Government-backed companies will be charged levies on the extension of mining leases, and the reforms also pave the way for the reallocation of non-producing blocks owned by government companies.

The changes to the definition of illegal mining also provide a somewhat controversial boon to mining companies. India’s mining law enables the government to recover 100% of the value of illegally extracted minerals. 

Mining within a lease area will become exempt, meaning any violation within that area, be that over-extraction beyond the mining plan or otherwise, will no longer be considered illegal mining in the same sense. Critics fear this could be abused, with private enterprises potentially facing little pushback on poor environmental records or over-extraction.

The government has repeatedly pledged that these reforms will reduce environmental damage from the mining industry and will embed sustainability at the core of all operations. It hopes that a more competitive industry will stimulate innovations and promote the use of new technologies to enhance sustainability.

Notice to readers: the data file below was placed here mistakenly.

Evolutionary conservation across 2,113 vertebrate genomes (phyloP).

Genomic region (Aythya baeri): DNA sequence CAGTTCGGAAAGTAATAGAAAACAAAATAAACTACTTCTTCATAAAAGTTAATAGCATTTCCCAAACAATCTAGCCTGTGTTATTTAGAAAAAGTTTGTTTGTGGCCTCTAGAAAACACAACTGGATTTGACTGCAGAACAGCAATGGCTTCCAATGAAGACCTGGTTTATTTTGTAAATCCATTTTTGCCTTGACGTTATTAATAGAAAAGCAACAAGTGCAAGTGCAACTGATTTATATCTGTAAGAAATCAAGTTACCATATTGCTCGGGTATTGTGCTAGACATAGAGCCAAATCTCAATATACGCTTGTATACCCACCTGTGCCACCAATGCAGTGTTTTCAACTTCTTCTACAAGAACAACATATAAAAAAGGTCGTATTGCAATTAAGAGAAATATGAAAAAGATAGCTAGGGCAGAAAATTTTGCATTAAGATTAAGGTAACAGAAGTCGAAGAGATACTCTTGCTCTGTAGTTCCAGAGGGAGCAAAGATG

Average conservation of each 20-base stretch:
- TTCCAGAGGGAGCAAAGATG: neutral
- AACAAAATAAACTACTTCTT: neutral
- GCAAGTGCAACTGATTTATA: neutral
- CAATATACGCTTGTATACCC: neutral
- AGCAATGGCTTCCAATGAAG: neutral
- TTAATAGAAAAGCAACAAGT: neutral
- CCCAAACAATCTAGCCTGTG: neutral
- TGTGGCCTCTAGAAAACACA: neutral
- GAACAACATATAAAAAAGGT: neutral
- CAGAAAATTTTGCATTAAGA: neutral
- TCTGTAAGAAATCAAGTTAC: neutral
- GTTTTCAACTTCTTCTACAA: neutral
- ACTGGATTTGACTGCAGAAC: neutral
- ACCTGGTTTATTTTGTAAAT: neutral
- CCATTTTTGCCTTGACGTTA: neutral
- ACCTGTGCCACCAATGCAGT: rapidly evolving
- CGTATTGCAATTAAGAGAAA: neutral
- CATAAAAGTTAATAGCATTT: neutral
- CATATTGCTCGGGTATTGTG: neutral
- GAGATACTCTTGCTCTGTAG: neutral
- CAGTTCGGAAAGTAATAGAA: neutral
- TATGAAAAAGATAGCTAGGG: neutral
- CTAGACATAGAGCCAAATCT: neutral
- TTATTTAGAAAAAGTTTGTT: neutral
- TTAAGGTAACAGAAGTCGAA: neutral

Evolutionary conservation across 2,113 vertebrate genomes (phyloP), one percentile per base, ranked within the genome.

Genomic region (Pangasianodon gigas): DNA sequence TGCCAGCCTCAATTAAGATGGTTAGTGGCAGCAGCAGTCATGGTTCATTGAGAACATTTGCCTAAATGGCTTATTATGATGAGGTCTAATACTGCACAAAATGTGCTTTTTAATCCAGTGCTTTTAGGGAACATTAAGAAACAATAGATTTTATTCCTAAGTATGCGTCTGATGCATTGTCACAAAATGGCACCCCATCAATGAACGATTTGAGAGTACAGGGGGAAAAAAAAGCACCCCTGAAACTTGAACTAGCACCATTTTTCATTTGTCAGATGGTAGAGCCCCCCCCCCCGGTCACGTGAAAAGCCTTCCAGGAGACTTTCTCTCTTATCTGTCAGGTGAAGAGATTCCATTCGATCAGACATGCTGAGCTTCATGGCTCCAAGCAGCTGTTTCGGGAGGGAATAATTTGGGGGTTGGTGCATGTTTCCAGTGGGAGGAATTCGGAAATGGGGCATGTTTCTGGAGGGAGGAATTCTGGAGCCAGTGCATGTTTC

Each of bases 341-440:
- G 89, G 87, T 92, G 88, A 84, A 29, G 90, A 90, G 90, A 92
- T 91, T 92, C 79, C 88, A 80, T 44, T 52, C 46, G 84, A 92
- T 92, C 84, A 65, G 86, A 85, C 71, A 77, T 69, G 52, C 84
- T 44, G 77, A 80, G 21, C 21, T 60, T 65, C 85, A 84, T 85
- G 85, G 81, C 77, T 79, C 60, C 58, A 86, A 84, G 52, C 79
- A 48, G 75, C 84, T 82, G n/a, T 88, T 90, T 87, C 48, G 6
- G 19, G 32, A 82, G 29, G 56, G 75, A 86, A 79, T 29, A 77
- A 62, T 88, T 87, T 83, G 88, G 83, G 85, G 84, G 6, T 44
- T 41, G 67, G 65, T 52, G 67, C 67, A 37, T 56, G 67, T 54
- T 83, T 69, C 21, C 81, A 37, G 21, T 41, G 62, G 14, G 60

Modi’s government has also been criticised for proceeding with such sweeping reforms to the mining industry with minimal consultation. Proposals were publicly released in late August 2020, with the notice from the Ministry of Mines inviting comments from the public, states and territories, industry, and other stakeholders – but the timeframe given for feedback was just 10 days.

The Mineral Inheritors Rights Association, formed in March 2020 to push for transparency and accountability in India’s extractive industries, asserted that the 10-day period was a violation of India’s Pre-Legislative Consultation Policy.

“We are anguished to note that only 10 days have been provided for the proposed mining reforms that… would have huge implications across the country,” the association said in a statement. “What is even more disturbing and dangerous is that the state governments have not yet been consulted and a 10-day period for the states to respond undermines the federal spirit of this nation.”